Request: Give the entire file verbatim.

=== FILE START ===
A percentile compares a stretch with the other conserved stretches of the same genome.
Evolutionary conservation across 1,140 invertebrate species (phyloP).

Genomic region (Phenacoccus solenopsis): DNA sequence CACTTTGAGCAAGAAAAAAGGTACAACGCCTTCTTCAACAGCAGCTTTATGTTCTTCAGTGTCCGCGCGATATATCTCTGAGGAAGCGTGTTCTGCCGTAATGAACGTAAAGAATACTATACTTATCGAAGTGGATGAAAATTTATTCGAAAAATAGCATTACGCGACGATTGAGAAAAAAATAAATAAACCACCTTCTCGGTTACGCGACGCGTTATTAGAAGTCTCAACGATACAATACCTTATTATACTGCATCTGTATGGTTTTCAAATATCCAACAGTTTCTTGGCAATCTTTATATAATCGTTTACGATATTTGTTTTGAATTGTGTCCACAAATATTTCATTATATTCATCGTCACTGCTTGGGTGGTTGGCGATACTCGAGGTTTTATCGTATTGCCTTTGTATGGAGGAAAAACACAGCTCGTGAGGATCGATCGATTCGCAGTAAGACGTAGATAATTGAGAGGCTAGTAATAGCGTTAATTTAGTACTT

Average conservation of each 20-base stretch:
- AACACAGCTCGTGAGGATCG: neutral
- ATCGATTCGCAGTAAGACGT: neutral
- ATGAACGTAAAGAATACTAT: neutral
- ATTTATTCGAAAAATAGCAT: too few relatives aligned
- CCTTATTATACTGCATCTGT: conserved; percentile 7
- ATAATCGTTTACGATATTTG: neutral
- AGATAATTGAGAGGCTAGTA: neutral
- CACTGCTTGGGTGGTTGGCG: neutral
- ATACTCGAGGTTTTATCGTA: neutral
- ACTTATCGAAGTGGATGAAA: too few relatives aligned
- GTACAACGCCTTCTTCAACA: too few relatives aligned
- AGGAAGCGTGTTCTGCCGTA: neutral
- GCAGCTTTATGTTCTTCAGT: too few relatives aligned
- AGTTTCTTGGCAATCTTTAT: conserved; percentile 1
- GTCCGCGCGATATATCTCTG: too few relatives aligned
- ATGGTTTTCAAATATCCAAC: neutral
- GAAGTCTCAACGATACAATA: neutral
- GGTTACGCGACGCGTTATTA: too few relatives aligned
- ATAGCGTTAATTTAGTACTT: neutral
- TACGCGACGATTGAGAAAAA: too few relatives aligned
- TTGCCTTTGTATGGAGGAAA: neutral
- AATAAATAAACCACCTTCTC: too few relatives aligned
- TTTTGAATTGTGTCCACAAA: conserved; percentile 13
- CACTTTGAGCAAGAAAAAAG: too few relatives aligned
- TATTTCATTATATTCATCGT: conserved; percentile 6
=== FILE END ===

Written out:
A percentile compares a stretch with the other conserved stretches of the same genome.
Evolutionary conservation across 1,140 invertebrate species (phyloP).

Genomic region (Phenacoccus solenopsis): DNA sequence CACTTTGAGCAAGAAAAAAGGTACAACGCCTTCTTCAACAGCAGCTTTATGTTCTTCAGTGTCCGCGCGATATATCTCTGAGGAAGCGTGTTCTGCCGTAATGAACGTAAAGAATACTATACTTATCGAAGTGGATGAAAATTTATTCGAAAAATAGCATTACGCGACGATTGAGAAAAAAATAAATAAACCACCTTCTCGGTTACGCGACGCGTTATTAGAAGTCTCAACGATACAATACCTTATTATACTGCATCTGTATGGTTTTCAAATATCCAACAGTTTCTTGGCAATCTTTATATAATCGTTTACGATATTTGTTTTGAATTGTGTCCACAAATATTTCATTATATTCATCGTCACTGCTTGGGTGGTTGGCGATACTCGAGGTTTTATCGTATTGCCTTTGTATGGAGGAAAAACACAGCTCGTGAGGATCGATCGATTCGCAGTAAGACGTAGATAATTGAGAGGCTAGTAATAGCGTTAATTTAGTACTT

Average conservation of each 20-base stretch:
- AACACAGCTCGTGAGGATCG: neutral
- ATCGATTCGCAGTAAGACGT: neutral
- ATGAACGTAAAGAATACTAT: neutral
- ATTTATTCGAAAAATAGCAT: too few relatives aligned
- CCTTATTATACTGCATCTGT: conserved; percentile 7
- ATAATCGTTTACGATATTTG: neutral
- AGATAATTGAGAGGCTAGTA: neutral
- CACTGCTTGGGTGGTTGGCG: neutral
- ATACTCGAGGTTTTATCGTA: neutral
- ACTTATCGAAGTGGATGAAA: too few relatives aligned
- GTACAACGCCTTCTTCAACA: too few relatives aligned
- AGGAAGCGTGTTCTGCCGTA: neutral
- GCAGCTTTATGTTCTTCAGT: too few relatives aligned
- AGTTTCTTGGCAATCTTTAT: conserved; percentile 1
- GTCCGCGCGATATATCTCTG: too few relatives aligned
- ATGGTTTTCAAATATCCAAC: neutral
- GAAGTCTCAACGATACAATA: neutral
- GGTTACGCGACGCGTTATTA: too few relatives aligned
- ATAGCGTTAATTTAGTACTT: neutral
- TACGCGACGATTGAGAAAAA: too few relatives aligned
- TTGCCTTTGTATGGAGGAAA: neutral
- AATAAATAAACCACCTTCTC: too few relatives aligned
- TTTTGAATTGTGTCCACAAA: conserved; percentile 13
- CACTTTGAGCAAGAAAAAAG: too few relatives aligned
- TATTTCATTATATTCATCGT: conserved; percentile 6